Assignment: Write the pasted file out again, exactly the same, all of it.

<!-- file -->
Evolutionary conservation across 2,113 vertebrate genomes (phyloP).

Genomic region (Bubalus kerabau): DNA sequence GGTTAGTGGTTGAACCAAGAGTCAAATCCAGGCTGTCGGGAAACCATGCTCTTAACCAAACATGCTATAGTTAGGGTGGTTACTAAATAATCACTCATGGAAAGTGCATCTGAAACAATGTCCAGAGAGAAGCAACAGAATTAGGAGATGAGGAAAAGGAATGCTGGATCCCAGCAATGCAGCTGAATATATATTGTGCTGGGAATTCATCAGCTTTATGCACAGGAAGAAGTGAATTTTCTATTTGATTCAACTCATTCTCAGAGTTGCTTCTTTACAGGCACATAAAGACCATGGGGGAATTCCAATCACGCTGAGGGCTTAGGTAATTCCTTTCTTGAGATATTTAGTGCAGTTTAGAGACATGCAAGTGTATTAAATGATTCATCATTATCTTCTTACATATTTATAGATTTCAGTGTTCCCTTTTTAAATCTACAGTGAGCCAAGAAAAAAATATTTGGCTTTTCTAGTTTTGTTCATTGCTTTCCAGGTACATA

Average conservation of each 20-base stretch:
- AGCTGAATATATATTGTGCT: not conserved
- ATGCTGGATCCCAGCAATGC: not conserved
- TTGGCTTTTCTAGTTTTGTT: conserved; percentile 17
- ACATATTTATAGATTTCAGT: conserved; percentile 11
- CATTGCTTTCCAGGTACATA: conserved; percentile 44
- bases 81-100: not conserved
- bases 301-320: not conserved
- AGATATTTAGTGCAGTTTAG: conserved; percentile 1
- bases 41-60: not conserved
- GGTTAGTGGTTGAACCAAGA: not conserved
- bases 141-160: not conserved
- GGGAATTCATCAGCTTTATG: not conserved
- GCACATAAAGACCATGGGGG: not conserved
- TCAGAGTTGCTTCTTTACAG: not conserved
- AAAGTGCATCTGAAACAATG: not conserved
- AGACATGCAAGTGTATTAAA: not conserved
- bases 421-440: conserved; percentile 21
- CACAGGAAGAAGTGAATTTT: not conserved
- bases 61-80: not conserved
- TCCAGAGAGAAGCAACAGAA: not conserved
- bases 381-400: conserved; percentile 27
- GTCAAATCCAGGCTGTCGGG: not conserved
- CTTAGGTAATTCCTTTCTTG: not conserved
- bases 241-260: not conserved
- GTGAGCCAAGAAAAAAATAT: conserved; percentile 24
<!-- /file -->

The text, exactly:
Evolutionary conservation across 2,113 vertebrate genomes (phyloP).

Genomic region (Bubalus kerabau): DNA sequence GGTTAGTGGTTGAACCAAGAGTCAAATCCAGGCTGTCGGGAAACCATGCTCTTAACCAAACATGCTATAGTTAGGGTGGTTACTAAATAATCACTCATGGAAAGTGCATCTGAAACAATGTCCAGAGAGAAGCAACAGAATTAGGAGATGAGGAAAAGGAATGCTGGATCCCAGCAATGCAGCTGAATATATATTGTGCTGGGAATTCATCAGCTTTATGCACAGGAAGAAGTGAATTTTCTATTTGATTCAACTCATTCTCAGAGTTGCTTCTTTACAGGCACATAAAGACCATGGGGGAATTCCAATCACGCTGAGGGCTTAGGTAATTCCTTTCTTGAGATATTTAGTGCAGTTTAGAGACATGCAAGTGTATTAAATGATTCATCATTATCTTCTTACATATTTATAGATTTCAGTGTTCCCTTTTTAAATCTACAGTGAGCCAAGAAAAAAATATTTGGCTTTTCTAGTTTTGTTCATTGCTTTCCAGGTACATA

Average conservation of each 20-base stretch:
- AGCTGAATATATATTGTGCT: not conserved
- ATGCTGGATCCCAGCAATGC: not conserved
- TTGGCTTTTCTAGTTTTGTT: conserved; percentile 17
- ACATATTTATAGATTTCAGT: conserved; percentile 11
- CATTGCTTTCCAGGTACATA: conserved; percentile 44
- bases 81-100: not conserved
- bases 301-320: not conserved
- AGATATTTAGTGCAGTTTAG: conserved; percentile 1
- bases 41-60: not conserved
- GGTTAGTGGTTGAACCAAGA: not conserved
- bases 141-160: not conserved
- GGGAATTCATCAGCTTTATG: not conserved
- GCACATAAAGACCATGGGGG: not conserved
- TCAGAGTTGCTTCTTTACAG: not conserved
- AAAGTGCATCTGAAACAATG: not conserved
- AGACATGCAAGTGTATTAAA: not conserved
- bases 421-440: conserved; percentile 21
- CACAGGAAGAAGTGAATTTT: not conserved
- bases 61-80: not conserved
- TCCAGAGAGAAGCAACAGAA: not conserved
- bases 381-400: conserved; percentile 27
- GTCAAATCCAGGCTGTCGGG: not conserved
- CTTAGGTAATTCCTTTCTTG: not conserved
- bases 241-260: not conserved
- GTGAGCCAAGAAAAAAATAT: conserved; percentile 24